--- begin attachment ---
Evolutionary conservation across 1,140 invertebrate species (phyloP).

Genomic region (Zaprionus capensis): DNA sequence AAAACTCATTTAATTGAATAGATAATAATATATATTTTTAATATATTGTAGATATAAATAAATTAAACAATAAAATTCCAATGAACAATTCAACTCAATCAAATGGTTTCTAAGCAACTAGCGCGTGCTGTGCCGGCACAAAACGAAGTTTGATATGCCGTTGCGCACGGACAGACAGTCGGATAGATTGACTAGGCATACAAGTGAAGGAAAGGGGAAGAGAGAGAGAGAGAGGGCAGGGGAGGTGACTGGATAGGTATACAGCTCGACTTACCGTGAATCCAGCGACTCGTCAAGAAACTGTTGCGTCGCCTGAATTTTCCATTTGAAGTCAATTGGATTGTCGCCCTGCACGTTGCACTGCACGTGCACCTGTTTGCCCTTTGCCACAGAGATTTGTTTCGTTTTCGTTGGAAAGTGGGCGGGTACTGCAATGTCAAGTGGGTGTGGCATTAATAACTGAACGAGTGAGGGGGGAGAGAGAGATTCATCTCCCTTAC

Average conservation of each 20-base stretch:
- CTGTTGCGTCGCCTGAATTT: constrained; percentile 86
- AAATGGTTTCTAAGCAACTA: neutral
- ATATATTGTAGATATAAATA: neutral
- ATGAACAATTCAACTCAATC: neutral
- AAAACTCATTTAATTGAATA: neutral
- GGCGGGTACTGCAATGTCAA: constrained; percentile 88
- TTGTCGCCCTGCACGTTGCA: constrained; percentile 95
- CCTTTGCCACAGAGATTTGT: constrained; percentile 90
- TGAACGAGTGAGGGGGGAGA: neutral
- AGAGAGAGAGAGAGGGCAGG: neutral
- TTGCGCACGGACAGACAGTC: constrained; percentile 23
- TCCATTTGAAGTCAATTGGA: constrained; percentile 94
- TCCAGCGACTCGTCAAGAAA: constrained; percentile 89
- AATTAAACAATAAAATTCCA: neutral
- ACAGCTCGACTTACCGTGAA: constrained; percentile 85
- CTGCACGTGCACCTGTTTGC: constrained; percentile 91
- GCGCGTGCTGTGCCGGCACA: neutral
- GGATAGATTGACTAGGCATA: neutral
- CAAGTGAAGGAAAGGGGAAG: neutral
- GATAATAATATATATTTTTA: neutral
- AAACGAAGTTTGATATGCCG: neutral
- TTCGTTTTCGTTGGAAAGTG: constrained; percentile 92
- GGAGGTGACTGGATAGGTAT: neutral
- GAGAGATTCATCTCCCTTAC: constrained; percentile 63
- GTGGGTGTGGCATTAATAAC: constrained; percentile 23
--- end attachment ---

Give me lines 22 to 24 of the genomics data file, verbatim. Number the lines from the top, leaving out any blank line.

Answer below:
- CAAGTGAAGGAAAGGGGAAG: neutral
- GATAATAATATATATTTTTA: neutral
- AAACGAAGTTTGATATGCCG: neutral